> > I have a couple of comments on the design:
> > -- You've ended up re-implementing a lot of Linux SCSI stuff in the
> > backend. I don't understand why this was necessary. Would you
> > mind explaining, please?
> # If I misunderstood your question, please inform.
> In order to provide LUN assignment to guest domain, backend driver is
> modified. Modification point is as follows.
> - Ring, EventChannel and GrantTable are independently allocated for
> each LUN assignment. Previsous version used them for each host (HBA).
> This is the main difference between previous and new version.
> And also, we removed code for FC transport layer.
I'm afraid I haven't looked closely at the previous revisions of this
patch, so I don't know about any differences between them. I was
referring more to bits like requset_map_sg, which is an almost direct
copy and paste of drivers/scsi/scsi_lib.c::scsi_req_map_sg, and
scsiback_merge_bio(), which is identical to scsi_merge_bio() except
for some whitespace changes. Having to carry our own implementation
of core Linux SCSI support seems like it'll be a significant
maintenance burden, and I'd like to understand why it was necessary.
> > -- The code seems to be a bit undecided about whether the exposed
> > devices are supposed to represent SCSI adapters or SCSI targets.
> > It looks like the frontend initially tries to treat them as a bunch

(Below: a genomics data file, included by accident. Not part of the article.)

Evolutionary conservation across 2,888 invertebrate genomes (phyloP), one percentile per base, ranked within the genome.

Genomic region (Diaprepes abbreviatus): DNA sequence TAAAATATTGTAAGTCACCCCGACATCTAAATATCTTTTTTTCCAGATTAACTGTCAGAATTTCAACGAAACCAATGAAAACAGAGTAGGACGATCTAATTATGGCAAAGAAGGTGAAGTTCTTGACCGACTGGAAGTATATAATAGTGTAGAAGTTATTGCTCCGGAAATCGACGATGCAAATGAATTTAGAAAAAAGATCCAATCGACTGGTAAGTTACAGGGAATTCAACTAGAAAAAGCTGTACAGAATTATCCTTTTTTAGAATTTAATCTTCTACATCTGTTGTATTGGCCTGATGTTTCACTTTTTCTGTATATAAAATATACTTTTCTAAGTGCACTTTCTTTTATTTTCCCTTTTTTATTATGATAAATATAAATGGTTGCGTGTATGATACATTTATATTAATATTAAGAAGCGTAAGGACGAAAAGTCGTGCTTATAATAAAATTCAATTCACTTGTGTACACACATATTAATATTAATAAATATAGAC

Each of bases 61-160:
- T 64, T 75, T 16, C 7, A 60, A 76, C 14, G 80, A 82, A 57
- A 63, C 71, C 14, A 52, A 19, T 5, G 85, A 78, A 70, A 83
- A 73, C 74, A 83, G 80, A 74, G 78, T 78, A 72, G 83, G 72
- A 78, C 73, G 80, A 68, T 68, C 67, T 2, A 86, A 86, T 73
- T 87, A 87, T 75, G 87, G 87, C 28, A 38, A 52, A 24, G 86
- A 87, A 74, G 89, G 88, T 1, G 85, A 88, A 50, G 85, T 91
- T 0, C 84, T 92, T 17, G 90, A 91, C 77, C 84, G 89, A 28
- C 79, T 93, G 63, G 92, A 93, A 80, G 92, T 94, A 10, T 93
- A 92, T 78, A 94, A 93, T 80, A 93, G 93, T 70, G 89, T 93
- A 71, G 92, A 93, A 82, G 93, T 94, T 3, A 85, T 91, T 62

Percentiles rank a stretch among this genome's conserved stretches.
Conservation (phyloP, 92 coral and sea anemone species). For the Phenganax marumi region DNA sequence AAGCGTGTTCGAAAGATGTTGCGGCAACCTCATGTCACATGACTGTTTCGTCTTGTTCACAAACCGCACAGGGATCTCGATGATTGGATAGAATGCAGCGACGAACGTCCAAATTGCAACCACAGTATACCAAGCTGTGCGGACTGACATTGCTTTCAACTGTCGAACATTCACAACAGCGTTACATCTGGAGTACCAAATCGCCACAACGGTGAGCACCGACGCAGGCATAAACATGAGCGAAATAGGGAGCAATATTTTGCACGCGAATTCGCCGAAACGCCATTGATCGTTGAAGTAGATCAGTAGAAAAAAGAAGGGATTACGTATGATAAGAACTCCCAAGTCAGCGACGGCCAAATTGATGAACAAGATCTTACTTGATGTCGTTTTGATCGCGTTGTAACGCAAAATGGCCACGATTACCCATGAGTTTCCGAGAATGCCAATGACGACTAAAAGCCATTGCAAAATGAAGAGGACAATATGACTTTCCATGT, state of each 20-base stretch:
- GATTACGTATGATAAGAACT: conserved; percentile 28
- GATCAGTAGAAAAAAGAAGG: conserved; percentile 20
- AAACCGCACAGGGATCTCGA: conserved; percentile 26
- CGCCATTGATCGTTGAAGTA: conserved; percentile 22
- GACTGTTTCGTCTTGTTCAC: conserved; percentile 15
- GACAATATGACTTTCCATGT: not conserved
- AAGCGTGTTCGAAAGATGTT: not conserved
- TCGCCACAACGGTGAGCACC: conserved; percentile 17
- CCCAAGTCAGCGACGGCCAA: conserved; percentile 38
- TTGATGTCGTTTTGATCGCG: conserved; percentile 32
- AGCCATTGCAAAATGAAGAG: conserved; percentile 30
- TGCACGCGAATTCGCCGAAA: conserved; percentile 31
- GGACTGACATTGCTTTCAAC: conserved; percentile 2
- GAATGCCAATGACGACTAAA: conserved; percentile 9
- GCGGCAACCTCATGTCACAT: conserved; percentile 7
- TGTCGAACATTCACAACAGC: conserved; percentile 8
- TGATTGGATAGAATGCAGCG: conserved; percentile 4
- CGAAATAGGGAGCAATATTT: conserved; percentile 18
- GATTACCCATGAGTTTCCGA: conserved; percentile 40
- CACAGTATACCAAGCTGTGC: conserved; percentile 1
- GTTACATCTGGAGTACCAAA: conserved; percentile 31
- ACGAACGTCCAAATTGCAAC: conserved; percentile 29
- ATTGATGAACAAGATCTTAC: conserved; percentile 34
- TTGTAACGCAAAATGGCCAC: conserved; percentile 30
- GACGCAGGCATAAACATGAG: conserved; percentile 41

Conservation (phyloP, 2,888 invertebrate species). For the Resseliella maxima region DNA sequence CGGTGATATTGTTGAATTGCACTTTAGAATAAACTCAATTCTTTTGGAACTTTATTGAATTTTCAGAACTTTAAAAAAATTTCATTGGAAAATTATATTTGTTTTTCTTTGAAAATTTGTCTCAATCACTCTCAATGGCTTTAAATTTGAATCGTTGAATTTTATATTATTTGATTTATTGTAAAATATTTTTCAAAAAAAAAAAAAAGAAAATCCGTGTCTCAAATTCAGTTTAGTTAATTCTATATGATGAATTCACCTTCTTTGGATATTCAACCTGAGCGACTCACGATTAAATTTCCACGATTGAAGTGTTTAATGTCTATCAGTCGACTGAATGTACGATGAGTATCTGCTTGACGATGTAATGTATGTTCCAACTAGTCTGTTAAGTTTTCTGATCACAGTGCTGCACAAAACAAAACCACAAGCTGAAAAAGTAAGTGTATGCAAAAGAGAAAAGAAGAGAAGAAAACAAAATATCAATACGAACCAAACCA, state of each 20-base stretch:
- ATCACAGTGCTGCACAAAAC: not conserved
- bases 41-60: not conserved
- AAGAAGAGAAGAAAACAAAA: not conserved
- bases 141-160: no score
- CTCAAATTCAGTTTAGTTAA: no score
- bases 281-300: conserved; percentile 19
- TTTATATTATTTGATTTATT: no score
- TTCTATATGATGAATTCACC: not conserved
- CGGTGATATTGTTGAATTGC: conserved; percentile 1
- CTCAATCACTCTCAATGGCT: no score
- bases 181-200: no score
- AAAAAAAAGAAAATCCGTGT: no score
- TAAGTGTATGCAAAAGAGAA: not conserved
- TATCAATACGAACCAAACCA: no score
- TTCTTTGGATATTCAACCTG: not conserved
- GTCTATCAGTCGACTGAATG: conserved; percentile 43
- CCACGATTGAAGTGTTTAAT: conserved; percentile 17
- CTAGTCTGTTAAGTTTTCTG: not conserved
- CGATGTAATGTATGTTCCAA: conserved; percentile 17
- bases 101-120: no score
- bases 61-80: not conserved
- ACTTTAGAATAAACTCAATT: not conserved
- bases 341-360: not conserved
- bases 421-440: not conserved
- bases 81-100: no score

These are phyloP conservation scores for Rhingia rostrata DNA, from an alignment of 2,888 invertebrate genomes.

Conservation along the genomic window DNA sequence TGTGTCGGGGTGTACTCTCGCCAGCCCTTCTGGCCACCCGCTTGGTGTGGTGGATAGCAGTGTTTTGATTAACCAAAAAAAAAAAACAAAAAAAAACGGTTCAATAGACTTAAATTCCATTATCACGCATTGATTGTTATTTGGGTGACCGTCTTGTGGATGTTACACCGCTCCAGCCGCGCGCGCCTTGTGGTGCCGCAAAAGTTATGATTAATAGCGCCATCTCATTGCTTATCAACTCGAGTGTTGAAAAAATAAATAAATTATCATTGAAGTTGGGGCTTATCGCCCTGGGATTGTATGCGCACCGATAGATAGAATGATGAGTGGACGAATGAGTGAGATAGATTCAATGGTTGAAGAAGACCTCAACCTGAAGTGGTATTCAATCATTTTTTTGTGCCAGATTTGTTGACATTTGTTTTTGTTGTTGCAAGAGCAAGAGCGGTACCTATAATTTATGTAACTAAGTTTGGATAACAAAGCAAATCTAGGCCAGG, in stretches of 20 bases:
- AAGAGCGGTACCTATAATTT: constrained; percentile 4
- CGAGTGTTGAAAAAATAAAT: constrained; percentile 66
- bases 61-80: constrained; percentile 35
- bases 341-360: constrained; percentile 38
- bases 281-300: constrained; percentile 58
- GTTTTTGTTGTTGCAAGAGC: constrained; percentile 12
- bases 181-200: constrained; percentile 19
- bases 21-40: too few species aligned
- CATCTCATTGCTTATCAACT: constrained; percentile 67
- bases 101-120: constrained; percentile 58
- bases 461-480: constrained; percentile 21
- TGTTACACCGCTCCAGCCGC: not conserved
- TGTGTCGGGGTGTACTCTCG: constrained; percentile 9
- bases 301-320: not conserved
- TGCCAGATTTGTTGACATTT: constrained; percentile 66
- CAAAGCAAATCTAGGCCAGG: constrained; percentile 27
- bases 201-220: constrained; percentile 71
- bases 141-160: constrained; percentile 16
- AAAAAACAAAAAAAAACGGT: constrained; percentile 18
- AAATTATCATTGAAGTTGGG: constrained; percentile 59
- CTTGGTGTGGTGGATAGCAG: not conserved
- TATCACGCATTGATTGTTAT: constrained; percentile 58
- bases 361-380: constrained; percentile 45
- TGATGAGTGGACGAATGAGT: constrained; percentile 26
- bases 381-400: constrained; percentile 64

> > of targets, and then conditionally gloms them back together into
> > hosts depending on xenstore fields? Having a host per target would
> > make sense, as would having a single host with all of the targets
> > hanging off of it, but I don't understand why this split model is
> > useful. Perhaps I'm just missing something.
> Frontend driver try to attach each LUN according to the information on
> xenstore. New version support only LUN assignment to guest domain. If
> you want SCSI device/host assignment to guest, you have to specify all
> LUNs under the device/host. I understand wildcard description, such
> like "1:*:*:*", is needed.
Okay, so a device in xenstore corresponds to a LUN, and you map them
to particular hosts based on the device name? That's kind of ugly,
but it's probably the most direct way of doing it through xenstore.
What I don't understand is why you need this at all. It seems like it
would make more sense to either:
a) Hang every LUN off of the same scsi host, or
b) Give each LUN its own scsi host.
Is there some reason why you might want to do something like this:
Host A -------+----- LUN 1
+----- LUN 2
Host B ------------- LUN 3
i.e. partition the virtual LUNs between multiple hosts in the guest,
but keeping some of them together? Perhaps I'm just missing
something, but I can't think of any use cases which would benefit from
that, and trying to support it noticeably complicates the frontend.
> > -- I don't understand the distinction between comfront and scsifront.
> > What was the reason for this split?
> I intended to seperate two types of code, primitive code for
> communication between frontend and backend, and SCSI specific code.
> However, the separation may be incomplete.
> > -- There don't seem to be many comments in these patches. Xen and
> > Linux are both generally pretty comment-light, but an entire new
> > device class without a single meaningful comment still kind of
> > stands out.
> I agree to your comment completely. I should add more comment to
> source code.
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